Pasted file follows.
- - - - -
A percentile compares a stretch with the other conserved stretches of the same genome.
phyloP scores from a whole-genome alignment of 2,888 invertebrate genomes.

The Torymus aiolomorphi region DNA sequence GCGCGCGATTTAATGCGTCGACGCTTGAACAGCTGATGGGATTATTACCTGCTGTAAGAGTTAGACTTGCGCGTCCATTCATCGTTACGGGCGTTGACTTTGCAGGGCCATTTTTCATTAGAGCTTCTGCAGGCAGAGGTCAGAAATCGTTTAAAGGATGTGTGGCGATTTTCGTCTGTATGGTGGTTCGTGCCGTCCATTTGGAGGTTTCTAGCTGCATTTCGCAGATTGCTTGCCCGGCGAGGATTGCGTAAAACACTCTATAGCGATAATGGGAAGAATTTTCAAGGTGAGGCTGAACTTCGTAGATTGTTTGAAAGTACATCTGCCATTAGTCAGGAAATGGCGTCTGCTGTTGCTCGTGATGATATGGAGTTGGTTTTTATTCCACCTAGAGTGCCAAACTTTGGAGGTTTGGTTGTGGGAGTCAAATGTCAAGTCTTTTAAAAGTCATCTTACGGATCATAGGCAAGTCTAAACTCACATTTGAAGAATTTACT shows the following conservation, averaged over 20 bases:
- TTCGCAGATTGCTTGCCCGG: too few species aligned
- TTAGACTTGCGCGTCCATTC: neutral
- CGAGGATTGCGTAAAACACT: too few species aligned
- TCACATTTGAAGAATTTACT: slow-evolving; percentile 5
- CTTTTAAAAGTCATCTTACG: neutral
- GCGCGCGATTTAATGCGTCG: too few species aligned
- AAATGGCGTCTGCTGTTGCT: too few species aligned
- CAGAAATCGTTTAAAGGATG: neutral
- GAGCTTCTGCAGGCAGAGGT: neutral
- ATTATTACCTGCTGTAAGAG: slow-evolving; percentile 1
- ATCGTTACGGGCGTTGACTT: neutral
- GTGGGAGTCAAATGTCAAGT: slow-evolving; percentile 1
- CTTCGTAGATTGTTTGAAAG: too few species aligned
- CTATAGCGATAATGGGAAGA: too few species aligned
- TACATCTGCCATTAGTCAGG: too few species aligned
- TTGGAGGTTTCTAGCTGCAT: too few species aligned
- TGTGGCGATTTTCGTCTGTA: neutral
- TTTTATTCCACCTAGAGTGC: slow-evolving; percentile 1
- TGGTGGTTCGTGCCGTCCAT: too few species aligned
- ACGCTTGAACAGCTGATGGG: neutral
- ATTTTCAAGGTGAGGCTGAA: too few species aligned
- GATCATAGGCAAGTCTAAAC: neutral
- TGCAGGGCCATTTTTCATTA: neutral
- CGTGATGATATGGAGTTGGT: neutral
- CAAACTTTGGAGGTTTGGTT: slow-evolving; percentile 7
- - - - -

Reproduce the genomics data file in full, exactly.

A percentile compares a stretch with the other conserved stretches of the same genome.
phyloP scores from a whole-genome alignment of 2,888 invertebrate genomes.

The Torymus aiolomorphi region DNA sequence GCGCGCGATTTAATGCGTCGACGCTTGAACAGCTGATGGGATTATTACCTGCTGTAAGAGTTAGACTTGCGCGTCCATTCATCGTTACGGGCGTTGACTTTGCAGGGCCATTTTTCATTAGAGCTTCTGCAGGCAGAGGTCAGAAATCGTTTAAAGGATGTGTGGCGATTTTCGTCTGTATGGTGGTTCGTGCCGTCCATTTGGAGGTTTCTAGCTGCATTTCGCAGATTGCTTGCCCGGCGAGGATTGCGTAAAACACTCTATAGCGATAATGGGAAGAATTTTCAAGGTGAGGCTGAACTTCGTAGATTGTTTGAAAGTACATCTGCCATTAGTCAGGAAATGGCGTCTGCTGTTGCTCGTGATGATATGGAGTTGGTTTTTATTCCACCTAGAGTGCCAAACTTTGGAGGTTTGGTTGTGGGAGTCAAATGTCAAGTCTTTTAAAAGTCATCTTACGGATCATAGGCAAGTCTAAACTCACATTTGAAGAATTTACT shows the following conservation, averaged over 20 bases:
- TTCGCAGATTGCTTGCCCGG: too few species aligned
- TTAGACTTGCGCGTCCATTC: neutral
- CGAGGATTGCGTAAAACACT: too few species aligned
- TCACATTTGAAGAATTTACT: slow-evolving; percentile 5
- CTTTTAAAAGTCATCTTACG: neutral
- GCGCGCGATTTAATGCGTCG: too few species aligned
- AAATGGCGTCTGCTGTTGCT: too few species aligned
- CAGAAATCGTTTAAAGGATG: neutral
- GAGCTTCTGCAGGCAGAGGT: neutral
- ATTATTACCTGCTGTAAGAG: slow-evolving; percentile 1
- ATCGTTACGGGCGTTGACTT: neutral
- GTGGGAGTCAAATGTCAAGT: slow-evolving; percentile 1
- CTTCGTAGATTGTTTGAAAG: too few species aligned
- CTATAGCGATAATGGGAAGA: too few species aligned
- TACATCTGCCATTAGTCAGG: too few species aligned
- TTGGAGGTTTCTAGCTGCAT: too few species aligned
- TGTGGCGATTTTCGTCTGTA: neutral
- TTTTATTCCACCTAGAGTGC: slow-evolving; percentile 1
- TGGTGGTTCGTGCCGTCCAT: too few species aligned
- ACGCTTGAACAGCTGATGGG: neutral
- ATTTTCAAGGTGAGGCTGAA: too few species aligned
- GATCATAGGCAAGTCTAAAC: neutral
- TGCAGGGCCATTTTTCATTA: neutral
- CGTGATGATATGGAGTTGGT: neutral
- CAAACTTTGGAGGTTTGGTT: slow-evolving; percentile 7